As part of The Way of Improvement Leads Home‘s commitment to covering major academic conferences, we offer Adam Parsons‘s second dispatch from the floor of the annual meeting of the American Academy of Religion in Baltimore. Read Adam’s first dispatch from the AAR here.
Adam is a doctoral candidate in American history at Syracuse University working on a dissertation on modern American evangelicalism with Elisabeth Lasch-Quinn. He is an editor at the Red Egg Review: An Orthodox Christian Quarterly of Society, Politics, and Culture –JF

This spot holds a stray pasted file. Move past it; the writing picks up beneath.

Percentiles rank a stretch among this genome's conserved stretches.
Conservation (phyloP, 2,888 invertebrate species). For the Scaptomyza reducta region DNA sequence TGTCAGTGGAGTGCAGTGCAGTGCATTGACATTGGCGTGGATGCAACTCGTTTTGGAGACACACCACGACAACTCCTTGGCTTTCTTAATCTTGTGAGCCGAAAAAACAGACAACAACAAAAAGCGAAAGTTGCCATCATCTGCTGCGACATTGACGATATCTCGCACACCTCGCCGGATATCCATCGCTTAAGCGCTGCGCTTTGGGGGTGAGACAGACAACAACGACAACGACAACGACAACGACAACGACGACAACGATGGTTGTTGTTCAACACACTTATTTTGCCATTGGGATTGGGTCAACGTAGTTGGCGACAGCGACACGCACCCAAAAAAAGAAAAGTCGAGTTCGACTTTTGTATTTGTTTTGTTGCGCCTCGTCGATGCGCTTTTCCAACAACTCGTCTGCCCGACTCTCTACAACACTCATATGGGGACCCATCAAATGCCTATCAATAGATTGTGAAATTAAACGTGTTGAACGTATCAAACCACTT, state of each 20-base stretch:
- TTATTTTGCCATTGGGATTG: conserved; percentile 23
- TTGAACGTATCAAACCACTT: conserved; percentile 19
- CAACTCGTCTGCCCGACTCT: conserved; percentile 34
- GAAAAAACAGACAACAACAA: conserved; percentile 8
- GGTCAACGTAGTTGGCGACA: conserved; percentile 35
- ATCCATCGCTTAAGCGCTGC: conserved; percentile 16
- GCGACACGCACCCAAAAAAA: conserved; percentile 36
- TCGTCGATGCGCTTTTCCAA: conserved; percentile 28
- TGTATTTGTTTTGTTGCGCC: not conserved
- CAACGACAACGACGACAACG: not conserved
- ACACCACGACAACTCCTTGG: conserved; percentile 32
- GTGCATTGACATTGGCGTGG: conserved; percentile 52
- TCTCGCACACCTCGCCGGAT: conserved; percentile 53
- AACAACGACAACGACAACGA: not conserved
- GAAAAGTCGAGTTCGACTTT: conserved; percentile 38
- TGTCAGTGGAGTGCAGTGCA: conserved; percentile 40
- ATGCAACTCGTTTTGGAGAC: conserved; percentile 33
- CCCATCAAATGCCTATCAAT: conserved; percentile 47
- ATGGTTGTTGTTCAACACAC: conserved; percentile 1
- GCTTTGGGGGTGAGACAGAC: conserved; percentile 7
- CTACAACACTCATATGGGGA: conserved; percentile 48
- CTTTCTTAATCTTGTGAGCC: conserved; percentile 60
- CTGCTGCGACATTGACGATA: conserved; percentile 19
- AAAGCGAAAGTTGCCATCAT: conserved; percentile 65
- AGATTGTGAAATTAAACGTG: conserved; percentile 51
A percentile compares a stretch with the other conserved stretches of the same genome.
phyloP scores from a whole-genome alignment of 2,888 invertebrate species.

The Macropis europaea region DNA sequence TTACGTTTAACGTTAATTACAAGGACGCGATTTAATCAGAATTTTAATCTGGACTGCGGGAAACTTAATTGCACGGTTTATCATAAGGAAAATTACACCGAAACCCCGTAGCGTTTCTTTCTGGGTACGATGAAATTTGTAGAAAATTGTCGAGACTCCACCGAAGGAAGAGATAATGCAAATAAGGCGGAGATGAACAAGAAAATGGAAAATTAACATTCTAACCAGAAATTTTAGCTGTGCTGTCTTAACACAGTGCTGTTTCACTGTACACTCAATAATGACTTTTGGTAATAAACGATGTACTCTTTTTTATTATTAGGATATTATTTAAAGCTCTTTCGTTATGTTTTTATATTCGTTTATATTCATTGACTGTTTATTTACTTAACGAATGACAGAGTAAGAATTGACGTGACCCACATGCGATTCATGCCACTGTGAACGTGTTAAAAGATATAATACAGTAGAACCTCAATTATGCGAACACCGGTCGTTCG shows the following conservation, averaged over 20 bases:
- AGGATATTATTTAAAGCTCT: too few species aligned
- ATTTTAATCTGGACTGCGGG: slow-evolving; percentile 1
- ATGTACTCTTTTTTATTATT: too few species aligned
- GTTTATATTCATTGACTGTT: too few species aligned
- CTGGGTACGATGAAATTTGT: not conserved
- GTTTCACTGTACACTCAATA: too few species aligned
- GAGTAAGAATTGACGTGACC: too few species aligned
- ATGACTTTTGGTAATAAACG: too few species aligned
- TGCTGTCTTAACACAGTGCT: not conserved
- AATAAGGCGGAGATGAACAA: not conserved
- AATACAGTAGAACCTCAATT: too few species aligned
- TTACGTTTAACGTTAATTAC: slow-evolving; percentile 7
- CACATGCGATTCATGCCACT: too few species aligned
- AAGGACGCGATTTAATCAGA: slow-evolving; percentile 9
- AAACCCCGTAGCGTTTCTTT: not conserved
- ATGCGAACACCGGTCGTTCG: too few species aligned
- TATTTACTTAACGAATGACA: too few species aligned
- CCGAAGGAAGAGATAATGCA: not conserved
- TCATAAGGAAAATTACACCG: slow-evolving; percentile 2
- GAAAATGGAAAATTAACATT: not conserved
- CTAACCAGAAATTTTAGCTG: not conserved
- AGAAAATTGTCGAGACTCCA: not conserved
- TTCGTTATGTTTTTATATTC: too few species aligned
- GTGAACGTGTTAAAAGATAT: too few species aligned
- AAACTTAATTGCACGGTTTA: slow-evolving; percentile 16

It is COLD in Baltimore! I had planned to attend a session today on publishing strategies for graduate students, but when I found out it was in another building, I decided to go to my backup panel. (This is exactly why I always choose a backup panel at large conferences). The choice, as it turns out, was serendipitous, as I ended up seeing my favorite paper of the conference so far. Dennis Dickerson, of Vanderbilt, gave a fantastic and provocative paper in the Wesleyan Studies Group in which he argued that the split between the Methodist Episcopal Church and the African Methodist Episcopal Church was not primarily about race or the issue of slavery. Rather, he argues, the founders of the AME thought that white Methodists’ piety was declining – a sentiment with which Francis Asbury agreed (he suggested, in fact, that the Methodists, on coming to America, should have gone first to African-Americans, not to whites). White Methodists’ lack of opposition to slavery was not the cause of the division, but the most visible symptom of the cause. Going further, Dickerson argued that the historically Black Wesleyan churches have maintained a more thoroughly Wesleyan piety and practice than the United Methodists, and that piety was fundamental to African-American social action.